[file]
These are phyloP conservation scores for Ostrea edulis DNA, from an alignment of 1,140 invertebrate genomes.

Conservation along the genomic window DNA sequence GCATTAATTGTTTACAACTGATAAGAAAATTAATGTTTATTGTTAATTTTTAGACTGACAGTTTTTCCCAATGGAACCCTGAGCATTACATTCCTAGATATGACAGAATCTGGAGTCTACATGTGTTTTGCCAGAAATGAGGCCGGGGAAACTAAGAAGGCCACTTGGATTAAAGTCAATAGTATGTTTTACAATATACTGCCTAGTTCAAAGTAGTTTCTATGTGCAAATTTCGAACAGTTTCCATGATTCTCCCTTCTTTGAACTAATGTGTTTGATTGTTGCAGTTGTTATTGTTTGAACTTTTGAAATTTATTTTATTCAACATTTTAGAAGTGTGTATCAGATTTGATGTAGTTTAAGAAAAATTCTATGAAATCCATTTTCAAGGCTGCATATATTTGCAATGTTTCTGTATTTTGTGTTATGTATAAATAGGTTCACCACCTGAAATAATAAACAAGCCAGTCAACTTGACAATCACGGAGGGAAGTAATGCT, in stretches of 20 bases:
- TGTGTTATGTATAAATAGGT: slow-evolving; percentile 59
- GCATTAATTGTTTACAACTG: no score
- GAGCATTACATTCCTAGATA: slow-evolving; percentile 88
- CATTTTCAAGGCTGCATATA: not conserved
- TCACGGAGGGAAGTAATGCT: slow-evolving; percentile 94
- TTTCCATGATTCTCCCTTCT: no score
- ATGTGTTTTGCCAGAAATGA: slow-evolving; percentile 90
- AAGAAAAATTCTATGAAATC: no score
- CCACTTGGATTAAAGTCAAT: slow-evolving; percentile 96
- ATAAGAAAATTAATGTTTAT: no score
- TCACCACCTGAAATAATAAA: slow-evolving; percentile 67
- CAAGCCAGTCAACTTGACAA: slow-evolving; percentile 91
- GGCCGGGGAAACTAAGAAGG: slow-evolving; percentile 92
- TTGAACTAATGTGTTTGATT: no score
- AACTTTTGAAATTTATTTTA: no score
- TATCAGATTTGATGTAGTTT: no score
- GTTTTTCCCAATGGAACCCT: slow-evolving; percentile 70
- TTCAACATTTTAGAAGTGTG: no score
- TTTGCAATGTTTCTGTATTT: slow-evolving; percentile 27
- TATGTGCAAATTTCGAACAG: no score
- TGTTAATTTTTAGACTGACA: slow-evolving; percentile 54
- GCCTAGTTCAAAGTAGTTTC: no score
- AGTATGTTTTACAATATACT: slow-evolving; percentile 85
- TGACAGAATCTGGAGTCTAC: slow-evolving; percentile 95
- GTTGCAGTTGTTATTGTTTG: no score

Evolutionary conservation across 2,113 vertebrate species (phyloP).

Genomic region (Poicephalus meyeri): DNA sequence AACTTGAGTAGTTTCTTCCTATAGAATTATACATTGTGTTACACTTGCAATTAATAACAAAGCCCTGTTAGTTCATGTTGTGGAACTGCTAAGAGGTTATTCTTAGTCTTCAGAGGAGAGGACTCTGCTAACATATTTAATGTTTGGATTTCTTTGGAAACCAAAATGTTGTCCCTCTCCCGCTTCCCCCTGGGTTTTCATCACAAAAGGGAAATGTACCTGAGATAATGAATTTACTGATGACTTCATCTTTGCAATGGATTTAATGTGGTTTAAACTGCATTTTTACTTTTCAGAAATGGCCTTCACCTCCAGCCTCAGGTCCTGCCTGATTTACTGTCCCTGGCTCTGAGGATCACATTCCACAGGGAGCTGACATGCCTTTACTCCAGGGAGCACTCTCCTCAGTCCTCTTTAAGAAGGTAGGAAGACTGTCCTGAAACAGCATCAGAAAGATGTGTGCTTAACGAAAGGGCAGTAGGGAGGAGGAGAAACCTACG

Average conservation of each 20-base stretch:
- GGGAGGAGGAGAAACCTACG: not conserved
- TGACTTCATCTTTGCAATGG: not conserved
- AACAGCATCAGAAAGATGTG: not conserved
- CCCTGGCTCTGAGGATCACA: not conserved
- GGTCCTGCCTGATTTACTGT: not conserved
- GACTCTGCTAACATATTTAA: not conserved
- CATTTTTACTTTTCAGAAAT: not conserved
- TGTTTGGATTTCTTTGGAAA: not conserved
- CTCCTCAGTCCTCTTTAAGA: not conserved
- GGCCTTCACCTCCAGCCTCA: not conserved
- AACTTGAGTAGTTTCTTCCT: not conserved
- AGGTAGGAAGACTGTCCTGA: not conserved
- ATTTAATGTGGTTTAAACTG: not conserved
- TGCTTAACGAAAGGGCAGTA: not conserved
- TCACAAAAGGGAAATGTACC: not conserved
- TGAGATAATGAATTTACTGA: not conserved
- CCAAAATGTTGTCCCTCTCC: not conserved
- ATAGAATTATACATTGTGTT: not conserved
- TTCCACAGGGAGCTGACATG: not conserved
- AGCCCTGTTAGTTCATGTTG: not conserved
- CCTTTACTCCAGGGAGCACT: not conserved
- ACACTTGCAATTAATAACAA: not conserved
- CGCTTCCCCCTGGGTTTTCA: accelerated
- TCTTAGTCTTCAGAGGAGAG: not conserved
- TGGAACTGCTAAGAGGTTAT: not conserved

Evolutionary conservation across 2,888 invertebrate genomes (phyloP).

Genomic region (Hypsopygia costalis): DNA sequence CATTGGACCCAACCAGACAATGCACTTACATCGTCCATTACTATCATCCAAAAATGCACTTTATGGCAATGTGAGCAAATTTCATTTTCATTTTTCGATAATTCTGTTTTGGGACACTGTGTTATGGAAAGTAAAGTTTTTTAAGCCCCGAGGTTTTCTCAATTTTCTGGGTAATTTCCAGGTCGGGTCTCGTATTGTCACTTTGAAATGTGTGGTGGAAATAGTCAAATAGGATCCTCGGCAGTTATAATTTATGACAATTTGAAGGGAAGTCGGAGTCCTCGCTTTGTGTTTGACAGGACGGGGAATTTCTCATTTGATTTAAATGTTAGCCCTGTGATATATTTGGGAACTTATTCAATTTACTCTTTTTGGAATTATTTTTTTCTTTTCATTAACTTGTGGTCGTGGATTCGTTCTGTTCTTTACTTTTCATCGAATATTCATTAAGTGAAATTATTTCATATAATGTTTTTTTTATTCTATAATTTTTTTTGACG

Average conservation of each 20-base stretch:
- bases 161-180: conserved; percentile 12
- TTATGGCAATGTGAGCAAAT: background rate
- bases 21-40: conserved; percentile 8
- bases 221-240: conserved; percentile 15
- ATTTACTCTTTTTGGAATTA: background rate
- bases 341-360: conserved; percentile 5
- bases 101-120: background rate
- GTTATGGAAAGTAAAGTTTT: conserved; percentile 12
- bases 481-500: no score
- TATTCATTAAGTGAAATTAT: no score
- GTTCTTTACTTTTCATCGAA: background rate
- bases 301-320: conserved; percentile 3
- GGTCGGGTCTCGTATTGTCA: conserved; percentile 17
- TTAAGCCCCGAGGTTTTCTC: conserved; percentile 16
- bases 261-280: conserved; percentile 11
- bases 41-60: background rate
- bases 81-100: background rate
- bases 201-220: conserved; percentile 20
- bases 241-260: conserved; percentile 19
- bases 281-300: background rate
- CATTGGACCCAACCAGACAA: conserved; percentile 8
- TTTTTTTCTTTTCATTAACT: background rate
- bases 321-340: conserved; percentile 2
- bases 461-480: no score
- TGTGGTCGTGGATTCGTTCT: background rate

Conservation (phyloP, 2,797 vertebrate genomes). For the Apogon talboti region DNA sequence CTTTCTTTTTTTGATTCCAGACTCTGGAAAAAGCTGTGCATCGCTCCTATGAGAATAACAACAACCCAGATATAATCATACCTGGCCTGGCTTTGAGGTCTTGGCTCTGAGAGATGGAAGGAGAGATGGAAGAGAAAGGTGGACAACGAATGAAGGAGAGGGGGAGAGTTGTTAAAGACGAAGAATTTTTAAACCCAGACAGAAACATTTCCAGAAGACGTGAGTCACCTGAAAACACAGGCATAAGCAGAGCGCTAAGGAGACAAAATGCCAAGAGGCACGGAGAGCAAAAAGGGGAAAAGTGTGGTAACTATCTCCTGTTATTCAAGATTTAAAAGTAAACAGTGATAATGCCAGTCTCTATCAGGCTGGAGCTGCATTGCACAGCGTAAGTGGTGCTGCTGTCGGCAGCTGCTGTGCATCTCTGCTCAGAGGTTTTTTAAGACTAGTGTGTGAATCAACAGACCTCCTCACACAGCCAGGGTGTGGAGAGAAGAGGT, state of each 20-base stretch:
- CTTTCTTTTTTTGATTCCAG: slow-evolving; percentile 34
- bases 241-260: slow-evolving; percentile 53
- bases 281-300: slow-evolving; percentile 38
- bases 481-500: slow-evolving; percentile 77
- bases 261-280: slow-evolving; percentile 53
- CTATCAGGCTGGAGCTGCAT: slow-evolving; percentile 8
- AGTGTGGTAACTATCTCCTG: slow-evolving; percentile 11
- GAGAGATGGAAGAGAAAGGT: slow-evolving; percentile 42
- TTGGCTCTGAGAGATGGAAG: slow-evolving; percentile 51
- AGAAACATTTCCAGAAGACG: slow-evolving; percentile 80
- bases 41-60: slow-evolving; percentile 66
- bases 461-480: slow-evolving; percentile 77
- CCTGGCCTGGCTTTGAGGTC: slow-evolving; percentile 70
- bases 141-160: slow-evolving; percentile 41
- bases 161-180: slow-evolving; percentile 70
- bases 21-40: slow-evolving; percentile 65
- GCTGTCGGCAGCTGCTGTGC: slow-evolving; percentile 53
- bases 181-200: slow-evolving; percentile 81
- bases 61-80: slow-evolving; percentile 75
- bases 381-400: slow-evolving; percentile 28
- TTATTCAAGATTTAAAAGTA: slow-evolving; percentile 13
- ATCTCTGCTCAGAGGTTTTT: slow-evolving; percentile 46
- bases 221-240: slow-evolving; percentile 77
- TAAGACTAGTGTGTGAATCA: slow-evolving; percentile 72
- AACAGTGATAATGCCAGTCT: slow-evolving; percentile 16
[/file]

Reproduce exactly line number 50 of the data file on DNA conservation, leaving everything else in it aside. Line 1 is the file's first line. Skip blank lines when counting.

- AGCCCTGTTAGTTCATGTTG: not conserved